happening. If a normal person has an oxygen availability/sleep
interruption index of 5 (this is good), mine was something like
65. None of the things I tried altered that appreciably. I don’t
know what the numbers translate into exactly but, high number bad,
low number good.
After about six weeks with a cpap with a small learning curve in the
middle as I changed from a mask to one of the nostril thinggies, my
occimetry number dropped below 10. I still think I have a bit of a
ways to go in becoming one with the machine, but what a difference it
has made in my life.
Tonight I am going camping, so I will have only the cpap without its
associated humidifier.
I looked into a variety of battery power options. Some of the
companies sell battery packs with associated wiring harnesses and
nifty tote bags for the princely sum of $395US. A little research
revealed that (in the case of my machine) the battery is a 12 volt
14.4ah sealed lead acid battery. $395???
So, off I go to my local Battery Direct store. My options were a
12ah gel battery at $51Cdn or an 18ah gel at $65 Cdn.
Either would have worked just fine. BTW a 14.4ah battery will on
average give a user 26 hours of cpap use before drained and requiring
complete recharge.
I chose the 18ah battery for my purposes.
It took me about 1/2 hour to solder a 4.5mm plug onto some 18gauge
wire and two circular battery tabs on the other end. Hooked it up
and it works fine.
Assuming 8 hours of operation a night I could theoretically get 5
nights use before it required a full re-charge.
I have no intention of using it that way. At most I might be using 3
nights without a recharge.
After tonights experiment I will make a master harness for the
battery and then 1 of the cpap and another to charge the battery off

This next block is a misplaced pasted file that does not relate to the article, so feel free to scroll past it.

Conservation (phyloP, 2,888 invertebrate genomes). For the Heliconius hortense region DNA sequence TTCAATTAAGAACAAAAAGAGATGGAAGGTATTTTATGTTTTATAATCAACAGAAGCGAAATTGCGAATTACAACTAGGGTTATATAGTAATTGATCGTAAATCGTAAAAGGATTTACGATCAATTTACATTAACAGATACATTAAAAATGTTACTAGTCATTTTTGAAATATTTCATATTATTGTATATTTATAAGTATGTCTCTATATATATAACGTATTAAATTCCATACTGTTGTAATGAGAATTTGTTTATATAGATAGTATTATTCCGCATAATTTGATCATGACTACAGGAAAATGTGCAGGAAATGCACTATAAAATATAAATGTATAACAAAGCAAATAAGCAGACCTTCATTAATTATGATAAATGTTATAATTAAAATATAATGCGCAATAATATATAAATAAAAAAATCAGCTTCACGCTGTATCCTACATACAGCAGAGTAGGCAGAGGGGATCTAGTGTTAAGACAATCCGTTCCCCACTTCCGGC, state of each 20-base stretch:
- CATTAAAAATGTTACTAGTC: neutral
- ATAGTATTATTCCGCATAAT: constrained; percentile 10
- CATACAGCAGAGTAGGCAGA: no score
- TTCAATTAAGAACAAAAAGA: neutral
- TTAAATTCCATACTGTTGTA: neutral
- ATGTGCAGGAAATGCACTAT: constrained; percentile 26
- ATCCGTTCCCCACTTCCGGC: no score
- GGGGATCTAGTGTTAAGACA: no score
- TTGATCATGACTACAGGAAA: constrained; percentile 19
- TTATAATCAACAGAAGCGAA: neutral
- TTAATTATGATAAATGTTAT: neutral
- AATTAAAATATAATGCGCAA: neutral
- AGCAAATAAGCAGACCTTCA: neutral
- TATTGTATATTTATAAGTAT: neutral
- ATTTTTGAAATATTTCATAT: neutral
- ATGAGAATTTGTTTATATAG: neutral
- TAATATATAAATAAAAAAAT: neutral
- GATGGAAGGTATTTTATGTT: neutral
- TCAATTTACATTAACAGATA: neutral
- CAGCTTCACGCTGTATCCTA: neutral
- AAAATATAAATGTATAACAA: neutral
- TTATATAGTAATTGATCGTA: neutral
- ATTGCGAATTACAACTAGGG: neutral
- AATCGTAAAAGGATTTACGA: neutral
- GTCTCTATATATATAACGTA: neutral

of my motorcycle.
That part with involve a little timing experimentation since I need
to figure out how many hours of motorcyle charging will charge up a
given depletion of the battery (since the aux. outlet on the bike
won’t have an automatic cutoff like battery chargers would have. No big deal.
Can you tell I’m excited about this.
At 07:22 AM 6/23/2007, you wrote:


#6

Thanks Derek,

You saved me some money and pain.

Derek sleep-apnea-cpt4583@lists.careplace.com wrote:


#7

I was diagnosed with mild to moderate sleep apnea last spring and started using an appliance in June. My specialist warned me that it didn’t work for everyone. I had no real problems adapting to the appliance. (I had a lot of orthodontistry done when I was a kid.) But I didn’t notice any real difference until we were as far forward as we could go and even then it wasn’t enough. I will soon be switching to a CPAP.

It was quite expensive and my health plan at work didn’t contribute anything. Fortunately, I’m in a position where I could afford it and I will probably still get some use out of it when I am travelling. But to be truthful, it was very disappointing.

Another consideration… A friend of mine used one for some time and developed jaw problems and tinnitus, which she attributes to the oral device. She moved to another city so didn’t receve the ongoing monitoring from her specialist. So perhaps the problem could have been avoided.


#8

I had a similar experience in N.Y. getting an oral devise it’s a sham total
worthless. Yes it has one purpose to get these so called “Specialists”
$1500-$2000. There is a reason why Insurance companies don’t pay for them because
it’s fake.


#9

I wouldn’t put it that strongly. I have a friend who uses an appliance and it has worked fine for him. And my friend who developed tinnitis liked the appliance very much before she started having problems with it. I’ve now started with the CPAP machine and it is not an easy thing to get used to, nor is it doing me much good yet.

Given the expense, my suggestion would be that using the appliance is iffy if you have anything more than a mild case of sleep apnea. And if you do use it, be sure to follow up with your specialist and/or dentist and/or massage therapist, especially if you have any tendency to jaw or neck problems.